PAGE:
Fibre Federal: Financial Reality Fairs Give Students a Dose of Reality

“Financial education is becoming more and more important for us. This is not something we do to get a return on our investment for the credit union. It’s what we do for the community.”
Shannon Cahoon, Community Outreach Coordinator, Fibre Federal

A teen bought a fancy car which left him no money for an apartment. Another discovered that a minimum wage job could not support the lifestyle he wanted. A young woman regretted having been talked into a cruise she couldn’t afford.

All life lessons learned at Financial Reality Fairs organized by Longview-based Fibre Federal in 2013 and 2014.

“Financial education is becoming more and more important for us,” says Shannon Cahoon, Fibre’s Community Outreach Coordinator. “This is not something we do to get a return on our investment for the credit union. It’s what we do for the community.”

Financial Reality Fairs put participants through the paces of actual budgeting and spending scenarios. High school students are assigned a job or career and given a worksheet estimating their take-home pay after taxes and, depending on their situation, student loan payments.

The remaining dollars must cover housing, transportation, clothing, food, and entertainment. They can opt to live at home, but they’ll have to pay rent to their parents. They can adopt a pet, but they’ll have to budget for vet bills.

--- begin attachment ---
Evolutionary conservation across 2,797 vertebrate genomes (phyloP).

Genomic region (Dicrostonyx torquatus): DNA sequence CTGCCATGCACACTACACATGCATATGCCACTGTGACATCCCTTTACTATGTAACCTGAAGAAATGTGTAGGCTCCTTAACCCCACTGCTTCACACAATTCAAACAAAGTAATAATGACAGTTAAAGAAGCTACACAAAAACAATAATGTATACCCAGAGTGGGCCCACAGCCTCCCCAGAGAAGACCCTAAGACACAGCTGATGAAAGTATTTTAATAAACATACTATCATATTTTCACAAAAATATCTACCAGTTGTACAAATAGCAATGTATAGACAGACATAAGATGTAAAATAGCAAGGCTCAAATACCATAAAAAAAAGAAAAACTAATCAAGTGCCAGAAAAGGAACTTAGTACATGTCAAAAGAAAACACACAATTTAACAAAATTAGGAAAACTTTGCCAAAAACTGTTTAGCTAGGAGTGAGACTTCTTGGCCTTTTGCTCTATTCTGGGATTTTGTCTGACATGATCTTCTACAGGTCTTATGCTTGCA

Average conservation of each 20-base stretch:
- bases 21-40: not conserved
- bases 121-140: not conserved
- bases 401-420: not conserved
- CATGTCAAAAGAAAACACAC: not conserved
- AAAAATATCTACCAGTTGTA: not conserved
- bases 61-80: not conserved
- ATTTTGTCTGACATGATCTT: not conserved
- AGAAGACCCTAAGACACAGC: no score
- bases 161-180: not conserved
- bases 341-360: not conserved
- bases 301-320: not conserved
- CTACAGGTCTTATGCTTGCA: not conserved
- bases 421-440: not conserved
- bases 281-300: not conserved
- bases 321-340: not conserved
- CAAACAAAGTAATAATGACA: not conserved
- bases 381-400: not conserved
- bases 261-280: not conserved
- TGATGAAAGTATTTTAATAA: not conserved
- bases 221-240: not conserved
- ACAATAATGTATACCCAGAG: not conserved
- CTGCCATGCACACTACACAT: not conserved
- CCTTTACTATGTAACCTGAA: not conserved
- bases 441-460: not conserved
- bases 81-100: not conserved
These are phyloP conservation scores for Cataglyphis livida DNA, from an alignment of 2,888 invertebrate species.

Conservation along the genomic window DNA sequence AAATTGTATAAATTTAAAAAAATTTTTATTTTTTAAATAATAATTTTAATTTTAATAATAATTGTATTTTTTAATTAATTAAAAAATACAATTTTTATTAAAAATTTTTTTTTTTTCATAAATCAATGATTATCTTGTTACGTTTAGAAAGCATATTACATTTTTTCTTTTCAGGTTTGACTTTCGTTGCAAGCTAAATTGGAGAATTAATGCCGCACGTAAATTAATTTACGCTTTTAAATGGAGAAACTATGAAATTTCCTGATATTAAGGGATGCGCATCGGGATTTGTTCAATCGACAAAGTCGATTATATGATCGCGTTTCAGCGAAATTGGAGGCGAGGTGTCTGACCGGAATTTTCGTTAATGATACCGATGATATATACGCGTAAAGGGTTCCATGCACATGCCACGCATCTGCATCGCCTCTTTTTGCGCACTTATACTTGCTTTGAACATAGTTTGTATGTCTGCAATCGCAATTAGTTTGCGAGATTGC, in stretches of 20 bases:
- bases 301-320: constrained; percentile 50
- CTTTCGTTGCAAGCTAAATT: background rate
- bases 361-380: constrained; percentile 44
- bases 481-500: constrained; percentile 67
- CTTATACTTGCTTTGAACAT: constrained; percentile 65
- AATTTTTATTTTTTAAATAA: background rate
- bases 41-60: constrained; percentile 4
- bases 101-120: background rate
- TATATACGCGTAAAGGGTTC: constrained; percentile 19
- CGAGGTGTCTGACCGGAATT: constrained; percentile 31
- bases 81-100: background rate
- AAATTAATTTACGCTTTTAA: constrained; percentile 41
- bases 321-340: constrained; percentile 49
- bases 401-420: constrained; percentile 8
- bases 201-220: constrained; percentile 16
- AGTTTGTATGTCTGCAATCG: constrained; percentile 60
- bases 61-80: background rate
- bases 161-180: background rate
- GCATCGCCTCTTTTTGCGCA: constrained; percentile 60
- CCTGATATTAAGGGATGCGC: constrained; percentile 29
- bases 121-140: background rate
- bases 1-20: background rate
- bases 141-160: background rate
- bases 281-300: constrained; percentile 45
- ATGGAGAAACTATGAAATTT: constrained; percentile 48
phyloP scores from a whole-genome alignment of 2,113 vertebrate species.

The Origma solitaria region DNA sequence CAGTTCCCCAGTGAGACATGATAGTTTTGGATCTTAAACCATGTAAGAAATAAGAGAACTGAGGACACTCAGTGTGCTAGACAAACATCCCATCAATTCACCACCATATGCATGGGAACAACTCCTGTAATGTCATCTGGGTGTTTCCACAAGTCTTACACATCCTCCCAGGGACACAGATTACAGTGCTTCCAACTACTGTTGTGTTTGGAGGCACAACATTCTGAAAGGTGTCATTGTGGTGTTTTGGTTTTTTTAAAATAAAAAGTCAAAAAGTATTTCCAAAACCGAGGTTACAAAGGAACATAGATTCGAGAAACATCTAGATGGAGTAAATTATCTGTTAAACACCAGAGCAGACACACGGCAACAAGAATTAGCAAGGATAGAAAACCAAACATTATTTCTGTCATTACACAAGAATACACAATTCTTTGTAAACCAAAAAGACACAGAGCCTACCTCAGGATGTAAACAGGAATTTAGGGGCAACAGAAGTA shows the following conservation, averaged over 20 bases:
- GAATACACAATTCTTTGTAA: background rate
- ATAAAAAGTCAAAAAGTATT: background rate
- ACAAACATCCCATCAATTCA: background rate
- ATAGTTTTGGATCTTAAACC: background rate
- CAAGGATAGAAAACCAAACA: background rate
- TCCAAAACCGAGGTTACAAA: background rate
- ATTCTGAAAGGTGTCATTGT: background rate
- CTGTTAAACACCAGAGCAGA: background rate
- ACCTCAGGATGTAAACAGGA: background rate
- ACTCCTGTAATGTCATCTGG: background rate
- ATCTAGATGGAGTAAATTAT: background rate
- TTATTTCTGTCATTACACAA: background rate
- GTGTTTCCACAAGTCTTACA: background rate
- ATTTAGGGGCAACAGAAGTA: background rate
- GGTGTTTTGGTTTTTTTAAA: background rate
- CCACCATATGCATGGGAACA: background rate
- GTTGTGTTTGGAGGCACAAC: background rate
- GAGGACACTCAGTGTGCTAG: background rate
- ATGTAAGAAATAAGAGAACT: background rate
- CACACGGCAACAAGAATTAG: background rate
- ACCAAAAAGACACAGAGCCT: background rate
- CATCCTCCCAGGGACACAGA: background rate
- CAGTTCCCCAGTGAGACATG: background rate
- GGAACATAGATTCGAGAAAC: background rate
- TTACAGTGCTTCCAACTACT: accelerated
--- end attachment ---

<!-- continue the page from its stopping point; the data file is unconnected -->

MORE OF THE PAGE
And, yes, they must put at least a few dollars each month into savings.

More than 70 volunteers from the credit union and community partners operate “booths” on fair day. Participants are required to visit each station to learn about their purchasing options.

In their regular professional roles, many of the volunteers are dedicated to helping people make smart choices. Yet, as fair volunteers, they are encouraged to reflect reality as much as possible. For example, Cahoon said her credit union’s CFO excelled in the role of car salesman and sold participants “the most ridiculous” cars.

Every participant also has to spin the “Wheel of Reality,” simulating the unknowns that happen with everyone’s finances.

Spin the wheel and you learn your mom went into the hospital and can’t work. You need to send her $400. Spin the wheel and you discover grandma sent you $50 for your birthday.

“That wrench in the gears of life happens sometimes. It was a good lesson for them,” says Vallerie Sue Edmunson, who teaches personal finance at R.A. Long High School.

However, Edmunson says her favorite part of the event was the end, when her students sat down one-on-one with a financial advisor to discuss the decisions they’d made.

“That made a huge impact,” she says, not just on the students but by bringing the school and community together.

About 220 participated in Financial Reality Fairs in October 2013 and April 2014, with more—and larger—Financial Reality Fairs in the planning stages.

Melissa Cozadd, with the Lower Columbia Community Action Program, helped organize and attended both fairs. What impressed her, she said, were the conversations she overheard.

“I saw parents having conversations with their children about budget and including them in their decisions—the whole family together,” she says. “I believe it opened up conversations that would never have happened before.”

The credit unions of Oregon and Washington not only improve their members’ lives, they are foundational to the entire Northwest economy. Learn more here.

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